The Fundamentals of Self-Compassion
Self-compassion isn’t rocket science. It’s not some rarefied state of mind that takes years of meditation practice to achieve. At the most basic level, self-compassion simply requires being a good friend to ourselves. This is heartening news, because most of us already know how to be a good friend, at least to others.
But, sadly, we don’t treat ourselves with nearly the same degree of compassion when we struggle. Rather than pausing to ask what we need in the moment so we can comfort or support ourselves, we’re more likely to pass judgment, get absorbed in problem-solving, or simply freak out. Let’s say you get in a car accident on the way to work because you spilled coffee and were distracted. A typical inner conversation might be: “You’re such a stupid idiot. Now look what you’ve done. You better call the insurance company right away and tell the boss you’ll miss the meeting. I bet you’ll get fired.” Would you ever talk this way to someone you cared about? Probably not. But we often treat ourselves this way and think it’s a good thing. We can be downright mean to ourselves, even harsher than we are to those we dislike.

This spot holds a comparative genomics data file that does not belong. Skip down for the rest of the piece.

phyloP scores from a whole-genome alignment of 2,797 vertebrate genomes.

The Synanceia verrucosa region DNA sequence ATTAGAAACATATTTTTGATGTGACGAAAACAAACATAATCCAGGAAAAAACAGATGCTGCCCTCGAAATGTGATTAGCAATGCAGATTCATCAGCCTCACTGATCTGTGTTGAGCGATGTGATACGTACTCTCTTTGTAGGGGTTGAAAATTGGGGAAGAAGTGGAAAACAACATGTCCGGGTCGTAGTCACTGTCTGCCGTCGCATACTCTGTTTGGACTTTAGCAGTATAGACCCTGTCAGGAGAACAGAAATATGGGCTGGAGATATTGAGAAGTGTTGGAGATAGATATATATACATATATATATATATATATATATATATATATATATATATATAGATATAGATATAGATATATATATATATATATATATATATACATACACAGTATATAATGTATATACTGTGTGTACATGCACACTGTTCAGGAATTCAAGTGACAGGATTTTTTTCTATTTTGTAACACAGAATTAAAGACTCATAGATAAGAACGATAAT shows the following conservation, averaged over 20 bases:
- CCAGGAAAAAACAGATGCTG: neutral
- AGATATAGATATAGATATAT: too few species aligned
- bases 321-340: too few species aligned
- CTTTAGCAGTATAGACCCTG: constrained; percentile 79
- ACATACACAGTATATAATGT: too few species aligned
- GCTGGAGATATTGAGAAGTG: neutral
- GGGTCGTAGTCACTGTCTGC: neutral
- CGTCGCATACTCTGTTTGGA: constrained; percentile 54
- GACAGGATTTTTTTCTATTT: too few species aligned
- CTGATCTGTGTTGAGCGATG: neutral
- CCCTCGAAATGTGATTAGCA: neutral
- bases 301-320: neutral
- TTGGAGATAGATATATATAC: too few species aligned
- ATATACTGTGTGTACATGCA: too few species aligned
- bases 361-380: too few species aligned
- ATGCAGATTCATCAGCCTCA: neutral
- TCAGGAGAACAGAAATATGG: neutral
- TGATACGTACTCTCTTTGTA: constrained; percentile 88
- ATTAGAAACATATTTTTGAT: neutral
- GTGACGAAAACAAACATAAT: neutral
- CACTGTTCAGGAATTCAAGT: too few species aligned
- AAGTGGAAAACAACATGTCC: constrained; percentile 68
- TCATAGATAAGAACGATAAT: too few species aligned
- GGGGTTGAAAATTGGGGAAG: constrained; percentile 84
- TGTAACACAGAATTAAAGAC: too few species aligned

The golden rule says: Do unto others as you would have others do unto you. An addendum should be: Do NOT do unto others as you do unto yourself, or you’ll have no friends.
Holding Ourselves Tenderly
Tender self-compassion is the capacity that allows us to be with ourselves just as we are—comforting and reassuring ourselves that we aren’t alone, as well as validating our pain. It has the gentle, nurturing quality of a mother toward a newborn child. It doesn’t matter if the infant is crying uncontrollably and just threw up on your new blouse. You love that child unconditionally.